Hap and Leonard
“I look like a fool to you? “And then some!” One of several aromatic, offbeat crime-adjacent dramas that were commissioned in the wake of Breaking Bad breaking big, this series set in 1980s East Texas ran for three seasons starting from 2016. Adapted from the novels by Joe R Lansdale, it stars James Purefoy (The Following) and the late, great Michael Kenneth Williams (The Wire) as the titular best friends, who skirt the law and their own good intentions in a narrative rich with machinations, subtle moral observations, and telling racial politics.
James Purefoy as Hap Collins and Michael Kenneth Williams as Leonard Pine in Hap and Leonard.Credit: James Minchin
There’s big Nic (Winding Refn) energy to this sepulchral underworld drama, which is to say that like much of the Danish auteur’s work – see his movies Drive, Only God Forgives, and The Neon Demon – there’s malignant crime horrors, meticulously slow pacing, menacing camera pans, and a welter of trauma-laced deadpan humour on offer. The Rain’s Angela Bundalovic plays the detached Miu, a kind of holy totem purchased by expatriate Serbian gangsters who goes on a revenge odyssey through the Copenhagen underworld. It’s the ultimate distillation of Refn’s image-making: a noir-infused dead end.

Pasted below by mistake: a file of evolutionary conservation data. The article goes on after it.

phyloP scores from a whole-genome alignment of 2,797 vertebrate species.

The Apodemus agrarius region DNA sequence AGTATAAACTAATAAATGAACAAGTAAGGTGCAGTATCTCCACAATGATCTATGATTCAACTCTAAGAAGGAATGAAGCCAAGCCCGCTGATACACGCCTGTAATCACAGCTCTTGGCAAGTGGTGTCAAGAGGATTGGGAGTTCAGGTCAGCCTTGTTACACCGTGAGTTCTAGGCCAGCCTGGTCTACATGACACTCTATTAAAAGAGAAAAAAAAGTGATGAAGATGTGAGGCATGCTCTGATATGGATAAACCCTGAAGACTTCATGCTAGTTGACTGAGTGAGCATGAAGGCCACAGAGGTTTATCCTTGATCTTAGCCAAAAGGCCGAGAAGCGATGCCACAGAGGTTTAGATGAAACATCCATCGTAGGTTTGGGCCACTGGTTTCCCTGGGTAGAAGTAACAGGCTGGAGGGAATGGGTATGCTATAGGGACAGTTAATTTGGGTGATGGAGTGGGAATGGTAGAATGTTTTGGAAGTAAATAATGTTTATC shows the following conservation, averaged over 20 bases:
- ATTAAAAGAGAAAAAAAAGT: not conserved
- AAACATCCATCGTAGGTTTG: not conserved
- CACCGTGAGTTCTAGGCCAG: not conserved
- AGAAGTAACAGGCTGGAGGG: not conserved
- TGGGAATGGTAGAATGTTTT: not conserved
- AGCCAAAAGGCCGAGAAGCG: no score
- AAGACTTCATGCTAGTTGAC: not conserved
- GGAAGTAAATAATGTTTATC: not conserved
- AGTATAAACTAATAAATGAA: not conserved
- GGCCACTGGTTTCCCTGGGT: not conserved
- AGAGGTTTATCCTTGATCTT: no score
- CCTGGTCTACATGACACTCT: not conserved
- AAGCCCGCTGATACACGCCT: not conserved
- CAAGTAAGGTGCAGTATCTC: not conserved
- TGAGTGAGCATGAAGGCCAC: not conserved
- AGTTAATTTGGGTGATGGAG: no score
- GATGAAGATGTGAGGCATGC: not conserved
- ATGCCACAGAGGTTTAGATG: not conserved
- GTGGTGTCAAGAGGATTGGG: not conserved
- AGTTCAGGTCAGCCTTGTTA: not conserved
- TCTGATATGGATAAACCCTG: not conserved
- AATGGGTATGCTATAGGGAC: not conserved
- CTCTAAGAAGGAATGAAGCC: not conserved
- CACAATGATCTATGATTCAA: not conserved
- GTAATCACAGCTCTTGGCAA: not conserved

Bill Skarsgard plays Keith in a double-booked Airbnb.Credit:20th Century Studios
A story of identity and trust that moves from the uneasy to the terrifying, this low-budget American box-office hit begins as a feature about a double-booked Airbnb house in the wilds of Detroit and reaches down into a netherworld of tunnels both physical and psychological as a monstrous trauma falls upon Tess (Georgina Campbell) and Keith (Bill Skarsgard). There are moments of black humour – it is real estate horror, after all – but they also reflect back on the generations of misogyny, and exactly what that creates. It is hugely effective.